Assembly workers in some employments may be exposed to very high repetitions of movements daily. The condition may have different names; Synovitis, Bursitis, Tenosynovitis, Tendinitis, Peritendinitis, Epicondylitis or even Carpal Tunnel Syndrome.
It is generally agreed that skin disease is the commonest occupationally-caused disease.
For the Plaintiff, “fighting” did not require him to give evidence; the case was run purely on legal arguments. Although the judgement of the three-judge Court of Appeal was unanimous in his favour, the legal arguments were sufficiently cogent to defeat him in first instance (and to have attracted the Defendants’ lawyers to the course of action they took, in the first instance).
An employer owes duties to employees under Common Law and statute. The common law duties have been developed by the courts as they decide cases on accidents at work.
Litigation lawyers fight. If a lawyer is not generally fighting, he/she is not in litigation. Sometimes the lawyer is fighting for a plaintiff and sometimes the lawyer is fighting for the defendant.
“Most of the suggestions put in cross-examination to the plaintiff as to what he should have done were farfetched and wholly unreal as I have already indicated.”
It is a source of additional worry (above the prospect of unemployment) to employees who have been injured at work, to find that their employer is insolvent.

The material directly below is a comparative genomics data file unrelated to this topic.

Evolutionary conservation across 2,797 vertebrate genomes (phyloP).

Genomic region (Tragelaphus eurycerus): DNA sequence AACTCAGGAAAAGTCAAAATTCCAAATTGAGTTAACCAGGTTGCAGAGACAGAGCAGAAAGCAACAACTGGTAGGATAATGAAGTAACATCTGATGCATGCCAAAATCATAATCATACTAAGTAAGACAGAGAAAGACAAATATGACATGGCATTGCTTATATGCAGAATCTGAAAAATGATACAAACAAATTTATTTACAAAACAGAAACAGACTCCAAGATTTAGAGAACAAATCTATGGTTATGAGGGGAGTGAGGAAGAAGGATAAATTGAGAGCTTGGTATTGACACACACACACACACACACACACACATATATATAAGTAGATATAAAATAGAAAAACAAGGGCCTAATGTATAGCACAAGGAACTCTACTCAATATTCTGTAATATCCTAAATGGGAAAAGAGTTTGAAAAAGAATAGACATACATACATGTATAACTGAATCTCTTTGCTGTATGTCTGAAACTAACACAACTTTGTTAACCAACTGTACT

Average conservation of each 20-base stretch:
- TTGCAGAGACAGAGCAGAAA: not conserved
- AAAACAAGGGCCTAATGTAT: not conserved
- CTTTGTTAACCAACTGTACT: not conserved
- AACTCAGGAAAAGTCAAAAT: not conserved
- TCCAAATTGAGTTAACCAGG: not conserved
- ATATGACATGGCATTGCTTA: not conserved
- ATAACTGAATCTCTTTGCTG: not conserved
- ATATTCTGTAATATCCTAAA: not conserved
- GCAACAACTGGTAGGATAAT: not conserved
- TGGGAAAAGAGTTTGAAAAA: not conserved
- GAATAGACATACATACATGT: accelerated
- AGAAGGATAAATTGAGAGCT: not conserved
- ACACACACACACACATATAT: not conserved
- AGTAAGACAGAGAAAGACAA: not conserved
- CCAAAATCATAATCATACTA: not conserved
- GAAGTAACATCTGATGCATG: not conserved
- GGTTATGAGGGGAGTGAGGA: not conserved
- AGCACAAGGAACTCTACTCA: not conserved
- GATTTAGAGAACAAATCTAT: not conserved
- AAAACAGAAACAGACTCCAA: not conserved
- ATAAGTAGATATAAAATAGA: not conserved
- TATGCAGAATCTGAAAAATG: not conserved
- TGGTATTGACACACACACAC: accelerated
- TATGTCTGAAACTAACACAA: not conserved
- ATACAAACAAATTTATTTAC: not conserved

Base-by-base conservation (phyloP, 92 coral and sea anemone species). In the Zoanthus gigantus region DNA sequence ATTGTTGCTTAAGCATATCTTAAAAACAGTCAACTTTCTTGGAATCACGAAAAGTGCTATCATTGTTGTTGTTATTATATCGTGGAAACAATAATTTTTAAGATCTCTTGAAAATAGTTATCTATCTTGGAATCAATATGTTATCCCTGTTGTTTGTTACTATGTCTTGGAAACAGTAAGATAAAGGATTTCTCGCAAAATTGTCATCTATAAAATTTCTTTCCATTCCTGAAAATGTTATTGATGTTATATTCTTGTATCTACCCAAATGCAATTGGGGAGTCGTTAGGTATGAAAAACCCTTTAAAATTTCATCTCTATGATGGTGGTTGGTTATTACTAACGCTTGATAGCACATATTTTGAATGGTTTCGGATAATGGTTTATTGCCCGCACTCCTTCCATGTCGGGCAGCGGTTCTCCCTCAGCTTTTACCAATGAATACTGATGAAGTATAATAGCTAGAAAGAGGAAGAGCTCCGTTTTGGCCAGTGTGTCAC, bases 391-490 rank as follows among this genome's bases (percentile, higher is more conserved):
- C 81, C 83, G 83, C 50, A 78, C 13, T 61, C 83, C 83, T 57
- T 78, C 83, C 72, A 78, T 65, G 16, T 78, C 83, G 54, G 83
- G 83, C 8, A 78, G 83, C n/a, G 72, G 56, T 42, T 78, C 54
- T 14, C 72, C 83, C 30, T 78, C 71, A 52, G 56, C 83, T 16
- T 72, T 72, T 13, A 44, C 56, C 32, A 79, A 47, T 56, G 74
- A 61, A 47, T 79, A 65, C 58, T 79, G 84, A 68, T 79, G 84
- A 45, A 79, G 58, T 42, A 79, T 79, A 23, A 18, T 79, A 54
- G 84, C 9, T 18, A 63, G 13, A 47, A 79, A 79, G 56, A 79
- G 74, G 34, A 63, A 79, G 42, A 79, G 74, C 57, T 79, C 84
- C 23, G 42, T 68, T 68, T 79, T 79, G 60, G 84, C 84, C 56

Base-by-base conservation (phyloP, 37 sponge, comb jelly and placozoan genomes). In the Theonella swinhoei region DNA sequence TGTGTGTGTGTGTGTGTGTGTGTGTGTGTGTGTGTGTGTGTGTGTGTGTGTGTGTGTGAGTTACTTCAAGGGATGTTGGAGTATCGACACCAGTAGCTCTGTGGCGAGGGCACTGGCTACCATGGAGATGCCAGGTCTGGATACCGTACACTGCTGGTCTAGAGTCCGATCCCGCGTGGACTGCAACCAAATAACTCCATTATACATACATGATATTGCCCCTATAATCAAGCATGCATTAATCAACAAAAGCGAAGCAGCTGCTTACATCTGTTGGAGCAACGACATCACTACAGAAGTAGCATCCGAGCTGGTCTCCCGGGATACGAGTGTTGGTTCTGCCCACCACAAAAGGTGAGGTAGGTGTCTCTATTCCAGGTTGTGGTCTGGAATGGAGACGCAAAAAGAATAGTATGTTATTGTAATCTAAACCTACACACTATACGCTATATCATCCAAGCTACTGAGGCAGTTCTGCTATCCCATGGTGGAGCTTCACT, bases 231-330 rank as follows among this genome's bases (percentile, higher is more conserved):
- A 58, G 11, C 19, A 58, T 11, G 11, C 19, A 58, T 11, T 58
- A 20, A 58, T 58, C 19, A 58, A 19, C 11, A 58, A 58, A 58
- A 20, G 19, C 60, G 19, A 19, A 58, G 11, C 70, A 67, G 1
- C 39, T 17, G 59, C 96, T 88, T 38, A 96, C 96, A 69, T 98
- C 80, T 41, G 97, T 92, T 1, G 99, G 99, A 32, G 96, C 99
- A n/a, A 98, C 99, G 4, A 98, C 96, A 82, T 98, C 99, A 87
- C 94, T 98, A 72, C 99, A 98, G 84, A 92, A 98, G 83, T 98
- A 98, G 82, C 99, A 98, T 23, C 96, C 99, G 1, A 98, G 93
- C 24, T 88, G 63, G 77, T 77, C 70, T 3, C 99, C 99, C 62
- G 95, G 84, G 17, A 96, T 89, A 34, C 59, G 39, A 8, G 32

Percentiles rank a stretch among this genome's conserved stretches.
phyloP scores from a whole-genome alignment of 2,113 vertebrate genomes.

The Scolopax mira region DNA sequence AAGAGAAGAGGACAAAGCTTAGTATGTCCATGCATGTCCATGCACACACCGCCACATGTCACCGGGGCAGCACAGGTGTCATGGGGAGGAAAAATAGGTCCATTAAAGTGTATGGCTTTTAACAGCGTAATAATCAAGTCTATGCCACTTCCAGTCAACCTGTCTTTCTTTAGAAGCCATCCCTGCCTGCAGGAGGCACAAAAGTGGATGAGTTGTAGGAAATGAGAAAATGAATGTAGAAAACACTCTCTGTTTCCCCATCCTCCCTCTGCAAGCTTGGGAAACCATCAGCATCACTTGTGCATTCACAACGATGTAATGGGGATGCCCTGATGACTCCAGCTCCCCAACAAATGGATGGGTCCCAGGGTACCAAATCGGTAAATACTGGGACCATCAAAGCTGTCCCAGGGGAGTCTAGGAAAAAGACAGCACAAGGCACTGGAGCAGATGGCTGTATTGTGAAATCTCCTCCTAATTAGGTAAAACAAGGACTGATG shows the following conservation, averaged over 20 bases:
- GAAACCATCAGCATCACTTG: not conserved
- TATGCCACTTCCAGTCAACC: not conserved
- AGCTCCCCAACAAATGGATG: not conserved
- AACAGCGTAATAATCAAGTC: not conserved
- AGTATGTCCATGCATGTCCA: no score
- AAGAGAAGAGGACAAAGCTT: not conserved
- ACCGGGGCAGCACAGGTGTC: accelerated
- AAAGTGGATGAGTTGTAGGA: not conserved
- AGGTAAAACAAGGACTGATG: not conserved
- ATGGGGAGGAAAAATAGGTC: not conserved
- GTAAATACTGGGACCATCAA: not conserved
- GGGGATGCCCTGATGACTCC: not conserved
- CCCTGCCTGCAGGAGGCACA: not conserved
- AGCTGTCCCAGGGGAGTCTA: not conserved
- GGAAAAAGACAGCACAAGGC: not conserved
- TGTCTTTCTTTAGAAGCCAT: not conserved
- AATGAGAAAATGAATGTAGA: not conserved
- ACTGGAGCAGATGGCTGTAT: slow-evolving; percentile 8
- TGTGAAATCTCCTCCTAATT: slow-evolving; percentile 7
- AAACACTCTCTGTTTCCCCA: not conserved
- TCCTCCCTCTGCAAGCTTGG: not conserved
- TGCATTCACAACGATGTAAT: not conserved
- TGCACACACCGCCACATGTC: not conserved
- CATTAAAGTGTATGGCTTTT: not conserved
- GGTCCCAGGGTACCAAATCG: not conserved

The Plaintiffs wished to take their honeymoon in Sharm El Sheikh in Egypt. Having booked, they were alarmed to receive reports that their hotel was being overbooked. They checked with Panorama and were reassured that was not the case. On arrival in Egypt they found it was the case and they were declined accommodation in the hotel contracted for.
If you are injured at work, it is extremely likely that your employer is responsible for the accident. It is one of the duties of your employer that he/she provide you with a safe place of work.
The Hospital argued that the pleadings in the action alleged a defect with, or in, a forceps used in the Hospital. It argued that a claim that a forceps was defective was not a medical negligence claim (“…the correctness or otherwise of the surgical procedure being carried out”), but was a defective product claim.